A real story by a Facebook pal of mine. How the EU Referendum result is hurting him personally:


“The decision to leave the EU is already having an impact on the business community in Cornwall.

Last week, I received the news that a prospective new client would be delaying commissioning my services due to their concerns about not receiving the next tranche of EU convergence money.

Cornwall was due to receive £600million from the EU convergence fund by 2020.

Cornwall is one of the poorest areas in the EU and is the only part of England to qualify for convergence funding, which goes to places whose income per person is below 75% of the EU average.

In 2007-13 the EU convergence funding programme gave £534m to Cornwall. The money has helped to pay for numerous enterprises, development schemes and infrastructure programmes such as roads, Falmouth University, The Eden Project and high-speed internet.

57% of voters in Cornwall opted to leave the EU – which is a bit like turkeys voting for Christmas – especially since this will have negative impact on funding streams for the county’s business community due to the loss of £600million EU funding.”



(Back to me again) I didn’t vote in the EU Referendum – I didn’t think, though legally entitled to, that it was morally right to vote now that I no longer live in the UK but I was, in my thinking, in the Brexit camp. I still think that some of my reasoning was valid but I now realise that I didn’t really know enough, enough of the positives of being in Europe, to be able to plonk myself in the Brexit camp.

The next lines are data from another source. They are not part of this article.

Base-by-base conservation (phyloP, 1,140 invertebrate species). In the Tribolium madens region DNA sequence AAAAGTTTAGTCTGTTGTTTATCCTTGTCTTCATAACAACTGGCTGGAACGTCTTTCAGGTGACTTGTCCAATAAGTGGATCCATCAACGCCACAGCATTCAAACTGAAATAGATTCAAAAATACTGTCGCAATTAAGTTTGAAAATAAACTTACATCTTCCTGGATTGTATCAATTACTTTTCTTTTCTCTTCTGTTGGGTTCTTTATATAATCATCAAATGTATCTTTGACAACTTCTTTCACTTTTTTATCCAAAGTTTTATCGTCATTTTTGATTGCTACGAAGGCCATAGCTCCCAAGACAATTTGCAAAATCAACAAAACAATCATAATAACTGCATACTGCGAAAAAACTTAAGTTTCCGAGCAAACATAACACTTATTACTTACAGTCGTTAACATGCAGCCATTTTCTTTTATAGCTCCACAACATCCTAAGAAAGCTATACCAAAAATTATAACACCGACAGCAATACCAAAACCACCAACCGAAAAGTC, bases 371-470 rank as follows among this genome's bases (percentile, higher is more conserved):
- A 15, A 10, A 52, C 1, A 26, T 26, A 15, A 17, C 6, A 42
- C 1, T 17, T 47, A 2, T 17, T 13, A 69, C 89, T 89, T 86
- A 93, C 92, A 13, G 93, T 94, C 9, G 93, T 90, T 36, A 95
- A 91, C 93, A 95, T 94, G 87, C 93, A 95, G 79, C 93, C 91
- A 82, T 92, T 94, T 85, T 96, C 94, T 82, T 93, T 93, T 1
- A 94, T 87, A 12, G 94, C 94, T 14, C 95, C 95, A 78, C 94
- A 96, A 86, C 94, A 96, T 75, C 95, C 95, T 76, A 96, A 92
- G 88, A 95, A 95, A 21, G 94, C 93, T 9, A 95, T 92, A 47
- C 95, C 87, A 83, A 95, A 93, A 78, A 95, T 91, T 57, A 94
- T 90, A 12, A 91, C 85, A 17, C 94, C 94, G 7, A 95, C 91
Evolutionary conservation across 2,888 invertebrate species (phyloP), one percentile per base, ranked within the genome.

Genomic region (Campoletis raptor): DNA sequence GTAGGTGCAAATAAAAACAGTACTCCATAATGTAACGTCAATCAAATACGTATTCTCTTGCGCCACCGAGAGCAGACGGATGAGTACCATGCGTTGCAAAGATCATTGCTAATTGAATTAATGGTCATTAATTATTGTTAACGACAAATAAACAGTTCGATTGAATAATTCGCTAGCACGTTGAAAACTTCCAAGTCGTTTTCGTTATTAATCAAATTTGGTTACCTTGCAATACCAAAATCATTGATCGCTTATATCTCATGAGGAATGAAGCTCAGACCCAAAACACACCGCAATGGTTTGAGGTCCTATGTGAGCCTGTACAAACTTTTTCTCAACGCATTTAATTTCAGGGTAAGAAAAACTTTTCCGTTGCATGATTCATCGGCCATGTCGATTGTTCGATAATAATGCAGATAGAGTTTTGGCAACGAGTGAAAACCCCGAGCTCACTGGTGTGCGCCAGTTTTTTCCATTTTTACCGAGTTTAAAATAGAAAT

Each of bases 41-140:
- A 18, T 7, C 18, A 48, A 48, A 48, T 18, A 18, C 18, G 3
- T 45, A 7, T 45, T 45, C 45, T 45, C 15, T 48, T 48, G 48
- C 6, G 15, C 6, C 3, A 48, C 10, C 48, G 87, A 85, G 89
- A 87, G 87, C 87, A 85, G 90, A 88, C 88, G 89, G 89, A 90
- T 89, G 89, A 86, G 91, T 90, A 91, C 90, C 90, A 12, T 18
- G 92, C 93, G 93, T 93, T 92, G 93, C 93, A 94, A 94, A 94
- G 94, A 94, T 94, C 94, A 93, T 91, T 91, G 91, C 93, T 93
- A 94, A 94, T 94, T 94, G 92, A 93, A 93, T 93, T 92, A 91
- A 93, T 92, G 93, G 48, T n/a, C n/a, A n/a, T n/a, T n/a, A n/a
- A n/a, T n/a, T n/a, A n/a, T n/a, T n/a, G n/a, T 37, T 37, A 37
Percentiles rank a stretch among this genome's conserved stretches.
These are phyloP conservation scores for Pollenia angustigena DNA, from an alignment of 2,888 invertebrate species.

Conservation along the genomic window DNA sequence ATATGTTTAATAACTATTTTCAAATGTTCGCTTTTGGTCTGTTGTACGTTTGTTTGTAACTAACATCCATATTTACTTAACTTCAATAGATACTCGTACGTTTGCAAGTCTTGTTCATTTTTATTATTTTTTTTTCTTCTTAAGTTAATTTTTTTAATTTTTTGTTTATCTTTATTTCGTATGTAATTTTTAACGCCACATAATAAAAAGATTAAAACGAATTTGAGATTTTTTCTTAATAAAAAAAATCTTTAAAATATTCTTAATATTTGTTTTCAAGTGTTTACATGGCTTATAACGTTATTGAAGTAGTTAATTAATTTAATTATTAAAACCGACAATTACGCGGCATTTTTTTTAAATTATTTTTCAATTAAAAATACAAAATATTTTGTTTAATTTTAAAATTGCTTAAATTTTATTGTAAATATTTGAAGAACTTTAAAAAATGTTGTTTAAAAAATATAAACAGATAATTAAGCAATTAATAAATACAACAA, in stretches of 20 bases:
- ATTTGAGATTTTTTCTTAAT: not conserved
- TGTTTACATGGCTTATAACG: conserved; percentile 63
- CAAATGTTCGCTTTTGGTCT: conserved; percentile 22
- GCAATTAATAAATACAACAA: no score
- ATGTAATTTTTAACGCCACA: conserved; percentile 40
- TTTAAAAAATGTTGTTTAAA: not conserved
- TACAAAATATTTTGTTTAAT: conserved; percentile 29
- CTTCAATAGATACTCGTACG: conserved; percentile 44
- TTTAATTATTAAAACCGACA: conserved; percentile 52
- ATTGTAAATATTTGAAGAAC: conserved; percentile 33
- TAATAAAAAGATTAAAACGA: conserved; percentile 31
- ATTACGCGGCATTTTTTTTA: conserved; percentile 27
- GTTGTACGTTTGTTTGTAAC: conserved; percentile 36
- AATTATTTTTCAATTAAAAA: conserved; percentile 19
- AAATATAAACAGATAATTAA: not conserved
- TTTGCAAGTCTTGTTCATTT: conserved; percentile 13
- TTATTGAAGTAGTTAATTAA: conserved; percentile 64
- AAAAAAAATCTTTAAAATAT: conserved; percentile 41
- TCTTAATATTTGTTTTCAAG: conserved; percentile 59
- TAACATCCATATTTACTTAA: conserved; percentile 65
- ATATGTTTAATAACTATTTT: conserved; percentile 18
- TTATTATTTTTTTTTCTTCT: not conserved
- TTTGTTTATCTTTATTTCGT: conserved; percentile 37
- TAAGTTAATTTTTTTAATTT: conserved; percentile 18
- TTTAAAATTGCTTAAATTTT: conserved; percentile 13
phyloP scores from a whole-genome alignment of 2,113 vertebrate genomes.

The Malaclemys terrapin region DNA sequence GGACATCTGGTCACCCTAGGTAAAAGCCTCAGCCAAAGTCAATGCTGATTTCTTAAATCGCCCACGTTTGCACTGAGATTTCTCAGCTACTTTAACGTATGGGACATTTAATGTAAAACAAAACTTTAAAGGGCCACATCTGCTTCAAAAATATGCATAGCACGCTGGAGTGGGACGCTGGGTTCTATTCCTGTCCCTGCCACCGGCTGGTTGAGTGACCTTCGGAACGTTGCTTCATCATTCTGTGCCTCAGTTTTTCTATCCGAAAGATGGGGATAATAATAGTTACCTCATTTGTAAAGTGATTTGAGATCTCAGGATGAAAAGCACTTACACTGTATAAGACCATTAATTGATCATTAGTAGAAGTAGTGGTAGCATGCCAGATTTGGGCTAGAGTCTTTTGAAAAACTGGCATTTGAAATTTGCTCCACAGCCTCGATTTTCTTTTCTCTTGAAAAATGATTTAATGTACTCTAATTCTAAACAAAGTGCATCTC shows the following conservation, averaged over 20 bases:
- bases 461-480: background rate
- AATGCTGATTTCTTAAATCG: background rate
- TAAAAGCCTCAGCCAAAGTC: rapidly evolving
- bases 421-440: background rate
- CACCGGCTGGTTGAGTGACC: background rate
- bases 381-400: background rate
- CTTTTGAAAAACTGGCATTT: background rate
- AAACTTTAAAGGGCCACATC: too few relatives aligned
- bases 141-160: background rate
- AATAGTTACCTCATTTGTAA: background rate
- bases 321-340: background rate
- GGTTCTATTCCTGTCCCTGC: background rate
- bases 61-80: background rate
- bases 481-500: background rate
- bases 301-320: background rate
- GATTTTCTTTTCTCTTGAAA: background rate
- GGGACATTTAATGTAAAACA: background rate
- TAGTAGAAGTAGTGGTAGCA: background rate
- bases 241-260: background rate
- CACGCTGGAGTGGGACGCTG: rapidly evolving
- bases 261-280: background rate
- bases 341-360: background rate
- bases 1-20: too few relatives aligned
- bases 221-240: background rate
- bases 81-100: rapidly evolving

My guess is that the same goes for a lot of the Brexiteers, that they have been blown into the Brexit camp by the winds of ignorance (by which I simply mean a lack of knowledge, not ignorance in its more usual insulting sense), and, in more ugly cases, simply by a strong current of racism and ‘Little Englander’ small mindedness.



Many of us have a tendency to look at the past through rose-tinted spectacles, we are nostalgic (I certainly am!), yesterday is always better than today, we only remember the good from the past, not the bad. I can watch great videos on You Tube, Sammy Davis Jr., Motown – The Four Tops, The Temptations – Phily Sound – The O’Jays, The Stylistics – Elvis, Frank….Woodstock…I watch it and think how great it would have been to have been around in those days…



The reality is that those days were only good for some people…they were horrendous for blacks. Until 1967, gay men in Britain were imprisoned for being themselves. the 1970’s witnessed the cataclysmic rise of AIDS. 1970’s, and 80’s, UK, we now know, was infected with all sorts of sexual depravity. I, as a kid, loved the 1970’s – music, 1979, one of the high points….but the UK was on its knees…



All the negatives, they can so easily be forgotten when we look back on the past with nostalgic fondness. So many of us live in the past, we don’t like the present and we don’t even want to think of the future. We want to go back to the past, to a past the mental photographs of which we have heavily photoshopped, drop anchor and stay there. So many of us simply do not like change.



I’m not saying that all of the Remainers had the facts at their fingertips when they voted. I’m sure that millions of Remainers voted as they did simply to oppose what they saw as a bunch of racists. I’m sure that many Remainers voted as they did because they were carried along on the wave of political partisanship. Why they voted to Remain is kind of irrelevant. We need to look at why the Brexiteers voted as they did because it is these people who need help (I don’t mean that to sound patronising), help to see reality.